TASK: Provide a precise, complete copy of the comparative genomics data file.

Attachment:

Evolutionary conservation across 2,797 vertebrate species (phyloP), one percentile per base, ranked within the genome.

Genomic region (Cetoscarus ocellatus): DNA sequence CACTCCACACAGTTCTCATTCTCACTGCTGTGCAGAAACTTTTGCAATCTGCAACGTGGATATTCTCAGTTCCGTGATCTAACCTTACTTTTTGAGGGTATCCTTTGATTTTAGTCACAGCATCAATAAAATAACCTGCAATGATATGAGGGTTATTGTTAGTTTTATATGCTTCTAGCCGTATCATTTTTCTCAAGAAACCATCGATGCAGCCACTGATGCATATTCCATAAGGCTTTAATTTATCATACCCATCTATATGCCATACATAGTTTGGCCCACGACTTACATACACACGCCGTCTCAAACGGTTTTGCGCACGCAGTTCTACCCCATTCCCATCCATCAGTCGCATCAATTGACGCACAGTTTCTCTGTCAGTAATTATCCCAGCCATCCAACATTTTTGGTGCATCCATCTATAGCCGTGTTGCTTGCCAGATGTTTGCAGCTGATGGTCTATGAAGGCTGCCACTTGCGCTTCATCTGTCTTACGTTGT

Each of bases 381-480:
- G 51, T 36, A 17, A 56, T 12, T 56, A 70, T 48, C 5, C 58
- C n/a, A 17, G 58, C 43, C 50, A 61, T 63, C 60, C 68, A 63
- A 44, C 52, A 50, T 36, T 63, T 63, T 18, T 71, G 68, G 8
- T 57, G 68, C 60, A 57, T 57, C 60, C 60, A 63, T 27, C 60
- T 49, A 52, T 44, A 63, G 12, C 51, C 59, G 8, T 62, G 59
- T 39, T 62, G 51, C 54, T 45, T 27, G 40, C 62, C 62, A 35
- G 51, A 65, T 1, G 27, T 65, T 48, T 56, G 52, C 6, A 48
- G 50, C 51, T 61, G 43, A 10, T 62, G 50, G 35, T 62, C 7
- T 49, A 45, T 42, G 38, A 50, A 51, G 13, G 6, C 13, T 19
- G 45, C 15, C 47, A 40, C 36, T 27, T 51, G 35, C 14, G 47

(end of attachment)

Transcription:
Evolutionary conservation across 2,797 vertebrate species (phyloP), one percentile per base, ranked within the genome.

Genomic region (Cetoscarus ocellatus): DNA sequence CACTCCACACAGTTCTCATTCTCACTGCTGTGCAGAAACTTTTGCAATCTGCAACGTGGATATTCTCAGTTCCGTGATCTAACCTTACTTTTTGAGGGTATCCTTTGATTTTAGTCACAGCATCAATAAAATAACCTGCAATGATATGAGGGTTATTGTTAGTTTTATATGCTTCTAGCCGTATCATTTTTCTCAAGAAACCATCGATGCAGCCACTGATGCATATTCCATAAGGCTTTAATTTATCATACCCATCTATATGCCATACATAGTTTGGCCCACGACTTACATACACACGCCGTCTCAAACGGTTTTGCGCACGCAGTTCTACCCCATTCCCATCCATCAGTCGCATCAATTGACGCACAGTTTCTCTGTCAGTAATTATCCCAGCCATCCAACATTTTTGGTGCATCCATCTATAGCCGTGTTGCTTGCCAGATGTTTGCAGCTGATGGTCTATGAAGGCTGCCACTTGCGCTTCATCTGTCTTACGTTGT

Each of bases 381-480:
- G 51, T 36, A 17, A 56, T 12, T 56, A 70, T 48, C 5, C 58
- C n/a, A 17, G 58, C 43, C 50, A 61, T 63, C 60, C 68, A 63
- A 44, C 52, A 50, T 36, T 63, T 63, T 18, T 71, G 68, G 8
- T 57, G 68, C 60, A 57, T 57, C 60, C 60, A 63, T 27, C 60
- T 49, A 52, T 44, A 63, G 12, C 51, C 59, G 8, T 62, G 59
- T 39, T 62, G 51, C 54, T 45, T 27, G 40, C 62, C 62, A 35
- G 51, A 65, T 1, G 27, T 65, T 48, T 56, G 52, C 6, A 48
- G 50, C 51, T 61, G 43, A 10, T 62, G 50, G 35, T 62, C 7
- T 49, A 45, T 42, G 38, A 50, A 51, G 13, G 6, C 13, T 19
- G 45, C 15, C 47, A 40, C 36, T 27, T 51, G 35, C 14, G 47